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Dating a gibson banjo

Unlike Martin, Gibson did produce a number of Banjoleles over the years, starting in 1924 before they made Ukuleles with the "trapdoor" range.These had a flap in the resonator at the rear to vary the sound between open and closed back and a big body for a Banjolele as they were originally based on the Banjo Mandolin but the number of strings was reduced to 4.

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Usually there were 3 levels for Ukuleles but this was all much less rigid that Martins with, in some catalogues, the better one just being called "Deluxe".Epiphone also had a long history of Banjolele manufacture before Gibson took them over so there is another entry for the Epiphone's more historic offerings.And while on the topic of famous historic names Gibson currently own, there is also Dobro and Slingerland but as they are not being used for any Ukulele branding currently, though they were before Gibson took them over, both of these get their own entries too.It seems a fair question to ask: what is going on with Gibson Banjos?The demise of their 5 strings was not only a shock to the dealers who represented them, but very nearly caused the collapse of First Quality Music in Louisville, who had been manufacturing the Gibson banjo components for some time.Both the showroom and the assembly areas had several feet of water sloshing around.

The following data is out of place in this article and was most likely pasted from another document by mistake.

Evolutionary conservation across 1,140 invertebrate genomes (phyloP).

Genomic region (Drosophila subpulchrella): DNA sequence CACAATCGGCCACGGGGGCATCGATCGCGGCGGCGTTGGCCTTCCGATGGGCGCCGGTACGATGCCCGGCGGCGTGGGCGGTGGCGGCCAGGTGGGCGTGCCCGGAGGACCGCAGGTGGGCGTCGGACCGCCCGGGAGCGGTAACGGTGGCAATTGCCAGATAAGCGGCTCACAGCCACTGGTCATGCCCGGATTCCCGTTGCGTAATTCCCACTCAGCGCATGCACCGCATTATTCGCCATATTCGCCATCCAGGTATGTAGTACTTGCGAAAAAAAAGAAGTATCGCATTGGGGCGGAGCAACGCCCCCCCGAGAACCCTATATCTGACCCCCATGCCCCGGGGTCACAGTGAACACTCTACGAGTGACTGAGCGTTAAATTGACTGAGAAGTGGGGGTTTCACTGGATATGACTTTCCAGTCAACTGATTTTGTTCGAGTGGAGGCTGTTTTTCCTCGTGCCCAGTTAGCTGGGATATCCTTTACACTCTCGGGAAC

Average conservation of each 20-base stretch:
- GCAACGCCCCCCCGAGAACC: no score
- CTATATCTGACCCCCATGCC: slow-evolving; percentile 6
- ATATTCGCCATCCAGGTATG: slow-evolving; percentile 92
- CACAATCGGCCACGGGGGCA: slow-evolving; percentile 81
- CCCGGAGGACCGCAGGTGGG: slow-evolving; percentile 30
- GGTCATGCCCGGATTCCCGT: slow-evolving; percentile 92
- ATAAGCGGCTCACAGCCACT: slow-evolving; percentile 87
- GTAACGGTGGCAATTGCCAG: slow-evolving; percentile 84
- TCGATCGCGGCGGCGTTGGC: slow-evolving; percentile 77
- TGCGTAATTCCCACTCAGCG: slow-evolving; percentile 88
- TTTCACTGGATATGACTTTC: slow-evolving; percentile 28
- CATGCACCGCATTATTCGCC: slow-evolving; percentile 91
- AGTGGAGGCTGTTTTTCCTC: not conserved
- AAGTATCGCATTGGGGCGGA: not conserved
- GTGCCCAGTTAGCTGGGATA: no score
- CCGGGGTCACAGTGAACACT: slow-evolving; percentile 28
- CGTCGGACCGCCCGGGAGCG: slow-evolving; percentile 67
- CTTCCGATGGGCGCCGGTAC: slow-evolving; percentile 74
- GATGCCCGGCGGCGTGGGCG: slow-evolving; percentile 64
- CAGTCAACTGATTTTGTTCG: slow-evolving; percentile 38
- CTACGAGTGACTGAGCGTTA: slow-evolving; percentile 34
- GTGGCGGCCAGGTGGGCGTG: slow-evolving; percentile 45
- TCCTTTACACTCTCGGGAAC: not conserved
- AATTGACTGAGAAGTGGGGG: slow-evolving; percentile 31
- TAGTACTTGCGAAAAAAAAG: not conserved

Parts and tools were floating on the surface, with ruined machinery below.

The Sullivan family had tooled up substantially to support this production, and it accounted for nearly half their annual revenue when it disappeared in a flash after the flood.

First Quality has since restructured, and have survived the financial jolt by refocusing their efforts on their own Sullivan Banjo line, and the Derby City turkey calls they make from scrap neck wood.

Gibson Ukuleles come in either Soprano or Tenor scale, (I've never seen a Concert Gibson) and are usually mahogany, (there were a very few spruce top examples made).

They also produced a few special models over the years like the Poinsettia with flowers painted all over the body and a pearloid fretboard or the Florentine with scenes of Venice(!? In 1937 the range was cut back so only the single soundhole ring versions were made but sometime during the 40’s the fretboard length was increased to 13 frets on Sopranos.

I have also read but not seen that some cutaway tenors were produced in the 60’s.